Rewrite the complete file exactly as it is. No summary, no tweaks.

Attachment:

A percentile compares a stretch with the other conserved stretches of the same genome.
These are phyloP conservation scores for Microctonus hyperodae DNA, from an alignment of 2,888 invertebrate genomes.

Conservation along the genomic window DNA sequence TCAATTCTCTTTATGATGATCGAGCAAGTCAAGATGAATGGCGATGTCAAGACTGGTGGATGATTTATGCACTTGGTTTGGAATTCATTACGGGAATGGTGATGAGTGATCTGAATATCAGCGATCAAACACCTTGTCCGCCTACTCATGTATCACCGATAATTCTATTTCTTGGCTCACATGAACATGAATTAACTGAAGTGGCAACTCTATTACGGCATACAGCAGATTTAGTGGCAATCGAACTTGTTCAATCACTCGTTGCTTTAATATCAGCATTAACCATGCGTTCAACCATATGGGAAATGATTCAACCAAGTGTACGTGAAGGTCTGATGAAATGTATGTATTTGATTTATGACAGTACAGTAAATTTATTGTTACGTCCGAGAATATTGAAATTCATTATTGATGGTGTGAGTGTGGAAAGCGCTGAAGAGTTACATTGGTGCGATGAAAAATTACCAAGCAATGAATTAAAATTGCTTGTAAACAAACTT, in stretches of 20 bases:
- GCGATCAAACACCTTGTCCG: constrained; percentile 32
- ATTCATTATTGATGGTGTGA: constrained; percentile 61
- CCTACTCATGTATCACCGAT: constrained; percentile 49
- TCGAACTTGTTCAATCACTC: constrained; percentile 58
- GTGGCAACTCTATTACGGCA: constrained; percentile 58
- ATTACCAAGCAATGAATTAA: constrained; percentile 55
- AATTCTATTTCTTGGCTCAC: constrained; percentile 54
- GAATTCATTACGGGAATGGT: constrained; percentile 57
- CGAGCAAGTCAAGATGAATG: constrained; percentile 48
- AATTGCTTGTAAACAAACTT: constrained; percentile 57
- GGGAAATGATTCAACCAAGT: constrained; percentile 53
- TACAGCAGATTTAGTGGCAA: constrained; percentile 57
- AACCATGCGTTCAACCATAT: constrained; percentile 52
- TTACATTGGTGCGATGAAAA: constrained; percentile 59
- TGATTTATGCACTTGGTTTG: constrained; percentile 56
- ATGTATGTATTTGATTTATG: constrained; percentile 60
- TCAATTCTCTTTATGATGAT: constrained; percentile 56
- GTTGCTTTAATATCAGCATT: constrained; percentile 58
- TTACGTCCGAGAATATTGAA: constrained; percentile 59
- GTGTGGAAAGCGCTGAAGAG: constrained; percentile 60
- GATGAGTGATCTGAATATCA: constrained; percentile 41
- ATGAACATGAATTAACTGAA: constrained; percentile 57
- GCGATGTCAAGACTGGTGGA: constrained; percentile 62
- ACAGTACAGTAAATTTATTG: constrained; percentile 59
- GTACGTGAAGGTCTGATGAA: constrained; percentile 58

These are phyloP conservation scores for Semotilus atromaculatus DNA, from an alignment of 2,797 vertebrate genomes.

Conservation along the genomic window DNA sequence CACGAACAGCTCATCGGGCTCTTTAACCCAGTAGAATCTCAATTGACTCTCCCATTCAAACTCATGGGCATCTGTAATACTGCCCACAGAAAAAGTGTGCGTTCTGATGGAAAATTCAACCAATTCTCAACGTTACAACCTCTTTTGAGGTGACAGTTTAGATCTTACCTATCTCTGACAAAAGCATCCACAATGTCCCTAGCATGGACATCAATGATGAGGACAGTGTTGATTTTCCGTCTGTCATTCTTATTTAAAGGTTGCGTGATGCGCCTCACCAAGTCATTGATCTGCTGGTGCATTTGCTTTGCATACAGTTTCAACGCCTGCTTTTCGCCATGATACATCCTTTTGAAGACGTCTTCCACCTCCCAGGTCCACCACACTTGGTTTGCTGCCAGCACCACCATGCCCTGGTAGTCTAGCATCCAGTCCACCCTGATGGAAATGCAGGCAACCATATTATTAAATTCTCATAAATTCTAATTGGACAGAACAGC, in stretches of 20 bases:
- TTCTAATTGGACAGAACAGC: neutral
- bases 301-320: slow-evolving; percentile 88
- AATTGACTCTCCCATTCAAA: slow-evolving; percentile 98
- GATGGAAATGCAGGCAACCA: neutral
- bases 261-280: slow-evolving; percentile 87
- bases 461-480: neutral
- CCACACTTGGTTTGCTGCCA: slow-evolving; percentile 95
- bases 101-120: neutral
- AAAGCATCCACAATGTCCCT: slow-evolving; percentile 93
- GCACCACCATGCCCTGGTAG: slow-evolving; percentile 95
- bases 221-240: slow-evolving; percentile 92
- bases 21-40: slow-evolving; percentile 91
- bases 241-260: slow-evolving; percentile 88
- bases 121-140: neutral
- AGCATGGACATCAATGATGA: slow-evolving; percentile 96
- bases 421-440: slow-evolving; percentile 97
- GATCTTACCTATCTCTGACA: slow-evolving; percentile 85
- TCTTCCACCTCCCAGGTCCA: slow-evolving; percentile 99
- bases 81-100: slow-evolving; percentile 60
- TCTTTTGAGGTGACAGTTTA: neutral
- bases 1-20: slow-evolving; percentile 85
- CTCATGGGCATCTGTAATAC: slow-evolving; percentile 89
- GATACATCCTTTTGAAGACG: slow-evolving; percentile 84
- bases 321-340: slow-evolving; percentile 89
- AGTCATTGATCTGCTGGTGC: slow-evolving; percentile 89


A percentile compares a stretch with the other conserved stretches of the same genome.
These are phyloP conservation scores for Microctonus hyperodae DNA, from an alignment of 2,888 invertebrate genomes.

Conservation along the genomic window DNA sequence TCAATTCTCTTTATGATGATCGAGCAAGTCAAGATGAATGGCGATGTCAAGACTGGTGGATGATTTATGCACTTGGTTTGGAATTCATTACGGGAATGGTGATGAGTGATCTGAATATCAGCGATCAAACACCTTGTCCGCCTACTCATGTATCACCGATAATTCTATTTCTTGGCTCACATGAACATGAATTAACTGAAGTGGCAACTCTATTACGGCATACAGCAGATTTAGTGGCAATCGAACTTGTTCAATCACTCGTTGCTTTAATATCAGCATTAACCATGCGTTCAACCATATGGGAAATGATTCAACCAAGTGTACGTGAAGGTCTGATGAAATGTATGTATTTGATTTATGACAGTACAGTAAATTTATTGTTACGTCCGAGAATATTGAAATTCATTATTGATGGTGTGAGTGTGGAAAGCGCTGAAGAGTTACATTGGTGCGATGAAAAATTACCAAGCAATGAATTAAAATTGCTTGTAAACAAACTT, in stretches of 20 bases:
- GCGATCAAACACCTTGTCCG: constrained; percentile 32
- ATTCATTATTGATGGTGTGA: constrained; percentile 61
- CCTACTCATGTATCACCGAT: constrained; percentile 49
- TCGAACTTGTTCAATCACTC: constrained; percentile 58
- GTGGCAACTCTATTACGGCA: constrained; percentile 58
- ATTACCAAGCAATGAATTAA: constrained; percentile 55
- AATTCTATTTCTTGGCTCAC: constrained; percentile 54
- GAATTCATTACGGGAATGGT: constrained; percentile 57
- CGAGCAAGTCAAGATGAATG: constrained; percentile 48
- AATTGCTTGTAAACAAACTT: constrained; percentile 57
- GGGAAATGATTCAACCAAGT: constrained; percentile 53
- TACAGCAGATTTAGTGGCAA: constrained; percentile 57
- AACCATGCGTTCAACCATAT: constrained; percentile 52
- TTACATTGGTGCGATGAAAA: constrained; percentile 59
- TGATTTATGCACTTGGTTTG: constrained; percentile 56
- ATGTATGTATTTGATTTATG: constrained; percentile 60
- TCAATTCTCTTTATGATGAT: constrained; percentile 56
- GTTGCTTTAATATCAGCATT: constrained; percentile 58
- TTACGTCCGAGAATATTGAA: constrained; percentile 59
- GTGTGGAAAGCGCTGAAGAG: constrained; percentile 60
- GATGAGTGATCTGAATATCA: constrained; percentile 41
- ATGAACATGAATTAACTGAA: constrained; percentile 57
- GCGATGTCAAGACTGGTGGA: constrained; percentile 62
- ACAGTACAGTAAATTTATTG: constrained; percentile 59
- GTACGTGAAGGTCTGATGAA: constrained; percentile 58

These are phyloP conservation scores for Semotilus atromaculatus DNA, from an alignment of 2,797 vertebrate genomes.

Conservation along the genomic window DNA sequence CACGAACAGCTCATCGGGCTCTTTAACCCAGTAGAATCTCAATTGACTCTCCCATTCAAACTCATGGGCATCTGTAATACTGCCCACAGAAAAAGTGTGCGTTCTGATGGAAAATTCAACCAATTCTCAACGTTACAACCTCTTTTGAGGTGACAGTTTAGATCTTACCTATCTCTGACAAAAGCATCCACAATGTCCCTAGCATGGACATCAATGATGAGGACAGTGTTGATTTTCCGTCTGTCATTCTTATTTAAAGGTTGCGTGATGCGCCTCACCAAGTCATTGATCTGCTGGTGCATTTGCTTTGCATACAGTTTCAACGCCTGCTTTTCGCCATGATACATCCTTTTGAAGACGTCTTCCACCTCCCAGGTCCACCACACTTGGTTTGCTGCCAGCACCACCATGCCCTGGTAGTCTAGCATCCAGTCCACCCTGATGGAAATGCAGGCAACCATATTATTAAATTCTCATAAATTCTAATTGGACAGAACAGC, in stretches of 20 bases:
- TTCTAATTGGACAGAACAGC: neutral
- bases 301-320: slow-evolving; percentile 88
- AATTGACTCTCCCATTCAAA: slow-evolving; percentile 98
- GATGGAAATGCAGGCAACCA: neutral
- bases 261-280: slow-evolving; percentile 87
- bases 461-480: neutral
- CCACACTTGGTTTGCTGCCA: slow-evolving; percentile 95
- bases 101-120: neutral
- AAAGCATCCACAATGTCCCT: slow-evolving; percentile 93
- GCACCACCATGCCCTGGTAG: slow-evolving; percentile 95
- bases 221-240: slow-evolving; percentile 92
- bases 21-40: slow-evolving; percentile 91
- bases 241-260: slow-evolving; percentile 88
- bases 121-140: neutral
- AGCATGGACATCAATGATGA: slow-evolving; percentile 96
- bases 421-440: slow-evolving; percentile 97
- GATCTTACCTATCTCTGACA: slow-evolving; percentile 85
- TCTTCCACCTCCCAGGTCCA: slow-evolving; percentile 99
- bases 81-100: slow-evolving; percentile 60
- TCTTTTGAGGTGACAGTTTA: neutral
- bases 1-20: slow-evolving; percentile 85
- CTCATGGGCATCTGTAATAC: slow-evolving; percentile 89
- GATACATCCTTTTGAAGACG: slow-evolving; percentile 84
- bases 321-340: slow-evolving; percentile 89
- AGTCATTGATCTGCTGGTGC: slow-evolving; percentile 89